These are just some of the questions and feelings that might come up for someone who has experienced sexual harassment, battery, or assault, but there are undoubtedly thousands more. Making the choice to acknowledge and share an experience of sexual harassment, battery, or assault is intensely personal, and beginning to heal from such trauma is a complicated, unique and painful process. Therefore, a hashtag should serve as a beginning, and not the end of the conversation. Support and guidance for many people who have such experiences is essential to their healing process. Whether that is having an open conversation with those you feel loved and supported by about what you have been through, attending a support group, or seeking individual therapy, taking the time to acknowledge and process the complex emotional, psychological, and physical impact that sexual assault can have is essential to healthy recovery and building resilience.
If you are looking for support processing your experience of sexual harassment, battery, or assault; or know someone who is looking for help you are welcome to call me (262) 607-2226


Many of my previous writings have been focused on loss and trauma and the recent fires in Northern California are certainly relevant to these topics. However, just as it can be important to acknowledge and identify trauma or understand the processes many people go through after experiencing or re-experiencing a traumatic event, it can be equally important to acknowledge that with time, support, and work people can and overcome trauma, and can become stronger because of it.

Resilience is the ability to “bounce back” from difficult experiences. During or in the immediate aftermath of a traumatic event it can be difficult to imagine ever regaining a sense of control or normalcy again, but as the American Psychological Association points out, “research has shown that resilience is ordinary, not extraordinary.” People have an amazing capacity to adapt to change, even when that change is horrific and devastating. Every year in the United States hurricanes, tornadoes, earthquakes, and wildfires affect the lives of families and communities causing pain, loss, and disruption to their lives. Yet with enough time, compassion, and support people and communities rebuild themselves.

The American Psychological Association published The Road to Resilience, which includes a discussion of what resilience is, how to build it, and resources for help. Whether this help comes in the form of friends and family, religious and spiritual support, support groups, or individual or group therapy, it is essential to remember that while everyone is capable of overcoming trauma and building resilience, it does not happen on its own. It does require effort to seek out help.

If you are looking for support processing your experience of a traumatic event, or know someone who is looking for help, you are welcome to call me (262) 607-2226. I would like to offer free individual therapy services to those immediately affected by the California Wildfires.


Between devastating natural disasters, events like the mass shooting in Las Vegas, and reports of an active shooter on the USC campus yesterday (which now may have been based on a false report), it can seem like traumatic events are becoming frequently more present in our news feeds, public discussion, and our own lives. Recognizing signs of natural responses to trauma, and when these responses might indicate more severe problems, can be important for victims of trauma as they go through the healing process. This can also be equally important for those who are attempting to support and care for a loved one who has experienced trauma, as being an effective caretaker to someone who has experienced trauma presents its own challenges.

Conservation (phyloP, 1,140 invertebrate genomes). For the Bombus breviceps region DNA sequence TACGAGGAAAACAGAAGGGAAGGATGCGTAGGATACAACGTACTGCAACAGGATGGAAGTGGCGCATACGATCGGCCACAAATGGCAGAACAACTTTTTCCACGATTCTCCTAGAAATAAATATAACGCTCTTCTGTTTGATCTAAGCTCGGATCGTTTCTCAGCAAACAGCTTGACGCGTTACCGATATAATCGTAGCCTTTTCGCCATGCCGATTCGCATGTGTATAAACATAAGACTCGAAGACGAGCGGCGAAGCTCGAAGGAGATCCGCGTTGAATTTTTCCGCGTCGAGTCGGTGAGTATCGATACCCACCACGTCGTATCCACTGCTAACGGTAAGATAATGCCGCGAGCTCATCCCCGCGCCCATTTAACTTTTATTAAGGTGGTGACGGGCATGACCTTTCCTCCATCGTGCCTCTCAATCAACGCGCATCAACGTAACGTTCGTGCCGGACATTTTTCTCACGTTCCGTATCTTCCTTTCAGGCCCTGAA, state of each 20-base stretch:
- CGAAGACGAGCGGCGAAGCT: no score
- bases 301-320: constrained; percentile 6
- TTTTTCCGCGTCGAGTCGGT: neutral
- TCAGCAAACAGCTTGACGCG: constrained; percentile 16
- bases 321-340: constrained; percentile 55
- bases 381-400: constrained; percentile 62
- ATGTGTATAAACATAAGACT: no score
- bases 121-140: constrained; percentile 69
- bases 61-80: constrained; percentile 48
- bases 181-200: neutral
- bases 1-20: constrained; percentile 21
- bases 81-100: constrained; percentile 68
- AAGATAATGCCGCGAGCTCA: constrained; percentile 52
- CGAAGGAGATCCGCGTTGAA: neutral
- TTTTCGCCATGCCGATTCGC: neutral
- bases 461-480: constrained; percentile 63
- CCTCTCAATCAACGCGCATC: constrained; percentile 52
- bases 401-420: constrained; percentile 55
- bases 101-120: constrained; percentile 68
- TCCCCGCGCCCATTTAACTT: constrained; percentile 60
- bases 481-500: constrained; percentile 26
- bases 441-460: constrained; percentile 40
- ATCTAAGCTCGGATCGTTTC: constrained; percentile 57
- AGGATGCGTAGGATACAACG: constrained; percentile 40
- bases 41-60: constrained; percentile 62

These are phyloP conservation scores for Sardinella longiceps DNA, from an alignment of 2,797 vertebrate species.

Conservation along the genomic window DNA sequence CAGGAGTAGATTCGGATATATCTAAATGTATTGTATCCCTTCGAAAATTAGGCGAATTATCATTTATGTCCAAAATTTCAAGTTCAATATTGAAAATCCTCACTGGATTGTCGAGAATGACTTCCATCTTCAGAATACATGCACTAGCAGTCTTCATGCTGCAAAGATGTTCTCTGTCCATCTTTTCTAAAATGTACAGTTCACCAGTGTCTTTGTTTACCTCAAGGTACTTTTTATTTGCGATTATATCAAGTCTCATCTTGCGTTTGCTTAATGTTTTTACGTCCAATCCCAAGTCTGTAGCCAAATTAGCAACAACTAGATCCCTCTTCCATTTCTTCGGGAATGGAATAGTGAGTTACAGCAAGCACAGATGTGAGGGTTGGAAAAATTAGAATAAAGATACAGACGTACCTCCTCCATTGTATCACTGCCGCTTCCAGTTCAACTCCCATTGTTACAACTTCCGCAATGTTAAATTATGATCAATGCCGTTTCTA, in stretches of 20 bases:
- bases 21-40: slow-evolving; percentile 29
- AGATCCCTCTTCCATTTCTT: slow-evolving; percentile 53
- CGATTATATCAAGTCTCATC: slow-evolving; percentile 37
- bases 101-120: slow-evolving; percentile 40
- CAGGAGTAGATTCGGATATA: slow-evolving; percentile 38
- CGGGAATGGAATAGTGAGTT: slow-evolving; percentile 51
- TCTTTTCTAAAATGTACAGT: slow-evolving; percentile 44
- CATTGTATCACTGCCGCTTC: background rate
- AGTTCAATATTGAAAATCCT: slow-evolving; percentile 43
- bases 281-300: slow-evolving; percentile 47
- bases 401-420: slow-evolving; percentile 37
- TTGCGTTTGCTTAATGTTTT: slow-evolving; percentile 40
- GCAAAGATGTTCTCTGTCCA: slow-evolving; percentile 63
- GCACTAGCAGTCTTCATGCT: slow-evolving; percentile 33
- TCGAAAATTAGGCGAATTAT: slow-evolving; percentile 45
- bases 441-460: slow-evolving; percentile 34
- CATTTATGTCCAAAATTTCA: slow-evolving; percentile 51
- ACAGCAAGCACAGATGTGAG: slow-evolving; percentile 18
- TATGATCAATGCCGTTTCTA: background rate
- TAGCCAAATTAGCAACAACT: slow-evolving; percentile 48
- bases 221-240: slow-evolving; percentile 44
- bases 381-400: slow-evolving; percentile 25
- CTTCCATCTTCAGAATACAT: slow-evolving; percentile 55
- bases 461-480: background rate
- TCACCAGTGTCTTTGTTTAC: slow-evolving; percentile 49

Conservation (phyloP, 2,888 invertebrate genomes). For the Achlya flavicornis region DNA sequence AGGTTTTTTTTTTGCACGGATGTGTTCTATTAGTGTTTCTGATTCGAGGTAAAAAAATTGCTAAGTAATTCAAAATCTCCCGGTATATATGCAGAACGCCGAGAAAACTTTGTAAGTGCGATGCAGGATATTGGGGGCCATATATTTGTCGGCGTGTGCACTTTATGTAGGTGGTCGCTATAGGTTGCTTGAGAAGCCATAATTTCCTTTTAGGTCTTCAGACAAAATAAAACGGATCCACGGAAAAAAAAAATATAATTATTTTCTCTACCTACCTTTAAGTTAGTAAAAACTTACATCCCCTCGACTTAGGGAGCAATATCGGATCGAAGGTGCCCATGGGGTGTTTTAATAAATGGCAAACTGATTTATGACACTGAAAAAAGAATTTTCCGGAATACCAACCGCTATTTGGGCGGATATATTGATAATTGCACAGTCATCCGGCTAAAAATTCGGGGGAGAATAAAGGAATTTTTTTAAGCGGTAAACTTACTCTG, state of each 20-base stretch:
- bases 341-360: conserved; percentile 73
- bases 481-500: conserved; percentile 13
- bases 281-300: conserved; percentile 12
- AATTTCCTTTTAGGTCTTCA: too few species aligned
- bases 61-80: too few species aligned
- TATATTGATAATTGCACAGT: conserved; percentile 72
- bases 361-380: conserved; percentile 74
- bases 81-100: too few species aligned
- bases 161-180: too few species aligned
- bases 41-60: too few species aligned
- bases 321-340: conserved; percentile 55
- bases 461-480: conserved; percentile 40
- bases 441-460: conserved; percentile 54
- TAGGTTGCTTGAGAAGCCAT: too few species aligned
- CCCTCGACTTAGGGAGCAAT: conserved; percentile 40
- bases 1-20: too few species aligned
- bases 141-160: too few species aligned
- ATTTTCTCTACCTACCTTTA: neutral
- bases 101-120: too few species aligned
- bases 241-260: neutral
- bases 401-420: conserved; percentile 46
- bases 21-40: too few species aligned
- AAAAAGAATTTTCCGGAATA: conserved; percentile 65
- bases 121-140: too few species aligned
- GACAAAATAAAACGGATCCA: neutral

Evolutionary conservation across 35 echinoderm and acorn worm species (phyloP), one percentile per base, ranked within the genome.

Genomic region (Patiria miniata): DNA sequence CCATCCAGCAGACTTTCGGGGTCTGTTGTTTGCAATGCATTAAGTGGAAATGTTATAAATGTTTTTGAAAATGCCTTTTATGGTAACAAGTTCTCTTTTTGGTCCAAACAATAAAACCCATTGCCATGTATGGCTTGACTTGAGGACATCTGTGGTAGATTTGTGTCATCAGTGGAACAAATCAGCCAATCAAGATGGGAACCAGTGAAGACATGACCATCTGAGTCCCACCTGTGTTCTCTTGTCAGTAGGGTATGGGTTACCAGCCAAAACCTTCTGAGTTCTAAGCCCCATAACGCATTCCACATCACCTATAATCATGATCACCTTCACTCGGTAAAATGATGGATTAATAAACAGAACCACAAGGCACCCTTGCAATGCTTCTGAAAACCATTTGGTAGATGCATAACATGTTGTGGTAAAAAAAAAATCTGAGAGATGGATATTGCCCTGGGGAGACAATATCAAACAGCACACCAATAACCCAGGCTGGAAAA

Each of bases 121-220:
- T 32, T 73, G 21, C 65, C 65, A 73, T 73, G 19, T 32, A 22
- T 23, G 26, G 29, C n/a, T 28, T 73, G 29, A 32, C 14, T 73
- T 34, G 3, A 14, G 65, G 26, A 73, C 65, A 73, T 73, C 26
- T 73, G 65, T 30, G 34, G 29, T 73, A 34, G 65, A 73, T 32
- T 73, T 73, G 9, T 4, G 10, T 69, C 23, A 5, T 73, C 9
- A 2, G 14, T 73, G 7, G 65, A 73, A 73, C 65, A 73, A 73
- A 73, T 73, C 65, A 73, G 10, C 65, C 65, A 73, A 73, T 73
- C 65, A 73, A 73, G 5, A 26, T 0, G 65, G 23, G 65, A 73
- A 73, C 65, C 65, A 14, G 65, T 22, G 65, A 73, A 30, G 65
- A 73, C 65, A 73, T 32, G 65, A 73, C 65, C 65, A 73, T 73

Everyone responds to trauma in their own unique way. However, there are several patterns of behavior and thinking where these responses are most evident. For example, many people might become preoccupied with thinking about their trauma or events related to the trauma to the point where it is difficult for them to thinking of anything else. Reoccurring dreams or nightmares where the person “re-lives” their trauma are also common. This can often lead to people having a hard time falling asleep or being able to easily sleep through the night.

People who experience trauma might experience “emotional numbing” where their normal responses of positive or negative emotions is significantly reduced to the point where they might appear indifferent to activities that brought them a great deal of joy, comfort, and excitement in the past. On the other hand, people might also experience heightened negative emotions such as becoming increasingly irritable, short-tempered, or even hostile. They might be constantly on the lookout for danger, be easily startled, or appear anxious or on-edge.

One of the most common responses to trauma involves avoidance. People who experience trauma often seek to avoid anything associated with their traumatic event including people, locations, and activities. They also might become more avoidant in general such as staying away from large crowds or even small groups of people, and become hypersensitive to loud noises. They may even become more avoidant of friends and family and attempt to remain increasingly isolated. This can result both from an attempt to protect themselves from perceived further danger, as well as not wanting to burden those they care about with the pain they are experiencing.